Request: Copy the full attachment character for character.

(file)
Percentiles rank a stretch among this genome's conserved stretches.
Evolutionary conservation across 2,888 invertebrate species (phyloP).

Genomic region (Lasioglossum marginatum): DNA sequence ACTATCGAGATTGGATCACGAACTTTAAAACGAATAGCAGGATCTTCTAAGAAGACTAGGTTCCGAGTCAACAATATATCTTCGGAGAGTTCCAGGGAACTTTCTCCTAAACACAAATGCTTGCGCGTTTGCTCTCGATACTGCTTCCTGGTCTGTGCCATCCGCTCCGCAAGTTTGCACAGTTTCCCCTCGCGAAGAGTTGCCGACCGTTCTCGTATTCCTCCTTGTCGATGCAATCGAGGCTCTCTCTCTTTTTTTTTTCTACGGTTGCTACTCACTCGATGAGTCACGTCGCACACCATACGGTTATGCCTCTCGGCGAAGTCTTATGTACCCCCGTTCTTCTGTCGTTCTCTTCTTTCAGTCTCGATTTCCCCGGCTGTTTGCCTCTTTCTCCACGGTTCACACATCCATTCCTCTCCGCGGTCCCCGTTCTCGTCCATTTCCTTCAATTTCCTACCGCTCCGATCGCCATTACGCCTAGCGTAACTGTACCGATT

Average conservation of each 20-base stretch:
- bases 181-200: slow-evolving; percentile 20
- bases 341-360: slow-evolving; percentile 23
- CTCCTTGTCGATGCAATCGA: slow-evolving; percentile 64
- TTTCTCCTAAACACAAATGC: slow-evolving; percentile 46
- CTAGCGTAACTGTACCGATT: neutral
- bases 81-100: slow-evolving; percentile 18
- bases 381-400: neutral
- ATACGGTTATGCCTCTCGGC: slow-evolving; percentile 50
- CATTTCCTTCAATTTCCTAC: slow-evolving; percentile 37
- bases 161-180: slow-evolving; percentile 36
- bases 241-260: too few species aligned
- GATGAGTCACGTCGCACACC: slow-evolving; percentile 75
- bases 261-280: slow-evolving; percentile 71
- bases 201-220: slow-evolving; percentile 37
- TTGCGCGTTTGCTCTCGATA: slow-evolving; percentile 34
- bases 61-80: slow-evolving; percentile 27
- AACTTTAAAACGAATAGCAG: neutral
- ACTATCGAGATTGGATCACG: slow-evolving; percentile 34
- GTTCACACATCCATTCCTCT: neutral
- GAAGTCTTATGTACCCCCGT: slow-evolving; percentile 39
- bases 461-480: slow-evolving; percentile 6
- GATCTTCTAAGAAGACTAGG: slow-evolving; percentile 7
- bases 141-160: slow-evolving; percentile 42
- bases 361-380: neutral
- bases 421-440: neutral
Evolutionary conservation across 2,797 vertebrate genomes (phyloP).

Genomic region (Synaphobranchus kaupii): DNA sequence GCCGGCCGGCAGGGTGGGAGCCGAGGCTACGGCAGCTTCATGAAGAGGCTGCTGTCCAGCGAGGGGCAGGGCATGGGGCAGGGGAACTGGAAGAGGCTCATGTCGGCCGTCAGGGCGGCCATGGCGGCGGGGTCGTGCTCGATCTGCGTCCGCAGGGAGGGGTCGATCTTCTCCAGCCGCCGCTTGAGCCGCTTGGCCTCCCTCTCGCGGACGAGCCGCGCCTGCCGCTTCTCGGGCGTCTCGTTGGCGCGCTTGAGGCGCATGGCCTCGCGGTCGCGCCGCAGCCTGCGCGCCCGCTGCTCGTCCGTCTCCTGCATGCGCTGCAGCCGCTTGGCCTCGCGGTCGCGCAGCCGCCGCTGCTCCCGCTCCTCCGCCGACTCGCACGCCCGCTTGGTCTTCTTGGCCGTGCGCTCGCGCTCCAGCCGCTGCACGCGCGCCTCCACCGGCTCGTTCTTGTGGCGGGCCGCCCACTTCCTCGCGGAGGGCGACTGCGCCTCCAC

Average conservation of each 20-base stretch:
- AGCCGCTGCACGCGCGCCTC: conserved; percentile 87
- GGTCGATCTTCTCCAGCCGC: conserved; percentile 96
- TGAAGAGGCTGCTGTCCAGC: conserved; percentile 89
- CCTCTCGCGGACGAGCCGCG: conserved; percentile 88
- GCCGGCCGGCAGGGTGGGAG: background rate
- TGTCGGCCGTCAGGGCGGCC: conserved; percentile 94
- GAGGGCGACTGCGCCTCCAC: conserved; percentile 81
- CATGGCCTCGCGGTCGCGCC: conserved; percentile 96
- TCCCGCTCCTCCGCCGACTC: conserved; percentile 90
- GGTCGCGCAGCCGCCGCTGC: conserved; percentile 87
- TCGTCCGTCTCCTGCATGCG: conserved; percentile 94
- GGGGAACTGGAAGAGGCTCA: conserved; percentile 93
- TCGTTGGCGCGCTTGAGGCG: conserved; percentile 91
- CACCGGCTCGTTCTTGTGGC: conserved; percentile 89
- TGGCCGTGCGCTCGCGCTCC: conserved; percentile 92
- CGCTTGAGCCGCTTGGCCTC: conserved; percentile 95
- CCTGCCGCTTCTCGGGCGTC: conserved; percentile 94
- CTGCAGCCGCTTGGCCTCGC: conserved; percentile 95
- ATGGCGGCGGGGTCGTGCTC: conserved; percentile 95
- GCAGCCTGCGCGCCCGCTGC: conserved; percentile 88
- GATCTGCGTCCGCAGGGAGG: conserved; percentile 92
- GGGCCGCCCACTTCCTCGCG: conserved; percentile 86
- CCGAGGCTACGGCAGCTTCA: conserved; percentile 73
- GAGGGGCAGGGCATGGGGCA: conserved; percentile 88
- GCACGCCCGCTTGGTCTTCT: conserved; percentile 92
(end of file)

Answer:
Percentiles rank a stretch among this genome's conserved stretches.
Evolutionary conservation across 2,888 invertebrate species (phyloP).

Genomic region (Lasioglossum marginatum): DNA sequence ACTATCGAGATTGGATCACGAACTTTAAAACGAATAGCAGGATCTTCTAAGAAGACTAGGTTCCGAGTCAACAATATATCTTCGGAGAGTTCCAGGGAACTTTCTCCTAAACACAAATGCTTGCGCGTTTGCTCTCGATACTGCTTCCTGGTCTGTGCCATCCGCTCCGCAAGTTTGCACAGTTTCCCCTCGCGAAGAGTTGCCGACCGTTCTCGTATTCCTCCTTGTCGATGCAATCGAGGCTCTCTCTCTTTTTTTTTTCTACGGTTGCTACTCACTCGATGAGTCACGTCGCACACCATACGGTTATGCCTCTCGGCGAAGTCTTATGTACCCCCGTTCTTCTGTCGTTCTCTTCTTTCAGTCTCGATTTCCCCGGCTGTTTGCCTCTTTCTCCACGGTTCACACATCCATTCCTCTCCGCGGTCCCCGTTCTCGTCCATTTCCTTCAATTTCCTACCGCTCCGATCGCCATTACGCCTAGCGTAACTGTACCGATT

Average conservation of each 20-base stretch:
- bases 181-200: slow-evolving; percentile 20
- bases 341-360: slow-evolving; percentile 23
- CTCCTTGTCGATGCAATCGA: slow-evolving; percentile 64
- TTTCTCCTAAACACAAATGC: slow-evolving; percentile 46
- CTAGCGTAACTGTACCGATT: neutral
- bases 81-100: slow-evolving; percentile 18
- bases 381-400: neutral
- ATACGGTTATGCCTCTCGGC: slow-evolving; percentile 50
- CATTTCCTTCAATTTCCTAC: slow-evolving; percentile 37
- bases 161-180: slow-evolving; percentile 36
- bases 241-260: too few species aligned
- GATGAGTCACGTCGCACACC: slow-evolving; percentile 75
- bases 261-280: slow-evolving; percentile 71
- bases 201-220: slow-evolving; percentile 37
- TTGCGCGTTTGCTCTCGATA: slow-evolving; percentile 34
- bases 61-80: slow-evolving; percentile 27
- AACTTTAAAACGAATAGCAG: neutral
- ACTATCGAGATTGGATCACG: slow-evolving; percentile 34
- GTTCACACATCCATTCCTCT: neutral
- GAAGTCTTATGTACCCCCGT: slow-evolving; percentile 39
- bases 461-480: slow-evolving; percentile 6
- GATCTTCTAAGAAGACTAGG: slow-evolving; percentile 7
- bases 141-160: slow-evolving; percentile 42
- bases 361-380: neutral
- bases 421-440: neutral
Evolutionary conservation across 2,797 vertebrate genomes (phyloP).

Genomic region (Synaphobranchus kaupii): DNA sequence GCCGGCCGGCAGGGTGGGAGCCGAGGCTACGGCAGCTTCATGAAGAGGCTGCTGTCCAGCGAGGGGCAGGGCATGGGGCAGGGGAACTGGAAGAGGCTCATGTCGGCCGTCAGGGCGGCCATGGCGGCGGGGTCGTGCTCGATCTGCGTCCGCAGGGAGGGGTCGATCTTCTCCAGCCGCCGCTTGAGCCGCTTGGCCTCCCTCTCGCGGACGAGCCGCGCCTGCCGCTTCTCGGGCGTCTCGTTGGCGCGCTTGAGGCGCATGGCCTCGCGGTCGCGCCGCAGCCTGCGCGCCCGCTGCTCGTCCGTCTCCTGCATGCGCTGCAGCCGCTTGGCCTCGCGGTCGCGCAGCCGCCGCTGCTCCCGCTCCTCCGCCGACTCGCACGCCCGCTTGGTCTTCTTGGCCGTGCGCTCGCGCTCCAGCCGCTGCACGCGCGCCTCCACCGGCTCGTTCTTGTGGCGGGCCGCCCACTTCCTCGCGGAGGGCGACTGCGCCTCCAC

Average conservation of each 20-base stretch:
- AGCCGCTGCACGCGCGCCTC: conserved; percentile 87
- GGTCGATCTTCTCCAGCCGC: conserved; percentile 96
- TGAAGAGGCTGCTGTCCAGC: conserved; percentile 89
- CCTCTCGCGGACGAGCCGCG: conserved; percentile 88
- GCCGGCCGGCAGGGTGGGAG: background rate
- TGTCGGCCGTCAGGGCGGCC: conserved; percentile 94
- GAGGGCGACTGCGCCTCCAC: conserved; percentile 81
- CATGGCCTCGCGGTCGCGCC: conserved; percentile 96
- TCCCGCTCCTCCGCCGACTC: conserved; percentile 90
- GGTCGCGCAGCCGCCGCTGC: conserved; percentile 87
- TCGTCCGTCTCCTGCATGCG: conserved; percentile 94
- GGGGAACTGGAAGAGGCTCA: conserved; percentile 93
- TCGTTGGCGCGCTTGAGGCG: conserved; percentile 91
- CACCGGCTCGTTCTTGTGGC: conserved; percentile 89
- TGGCCGTGCGCTCGCGCTCC: conserved; percentile 92
- CGCTTGAGCCGCTTGGCCTC: conserved; percentile 95
- CCTGCCGCTTCTCGGGCGTC: conserved; percentile 94
- CTGCAGCCGCTTGGCCTCGC: conserved; percentile 95
- ATGGCGGCGGGGTCGTGCTC: conserved; percentile 95
- GCAGCCTGCGCGCCCGCTGC: conserved; percentile 88
- GATCTGCGTCCGCAGGGAGG: conserved; percentile 92
- GGGCCGCCCACTTCCTCGCG: conserved; percentile 86
- CCGAGGCTACGGCAGCTTCA: conserved; percentile 73
- GAGGGGCAGGGCATGGGGCA: conserved; percentile 88
- GCACGCCCGCTTGGTCTTCT: conserved; percentile 92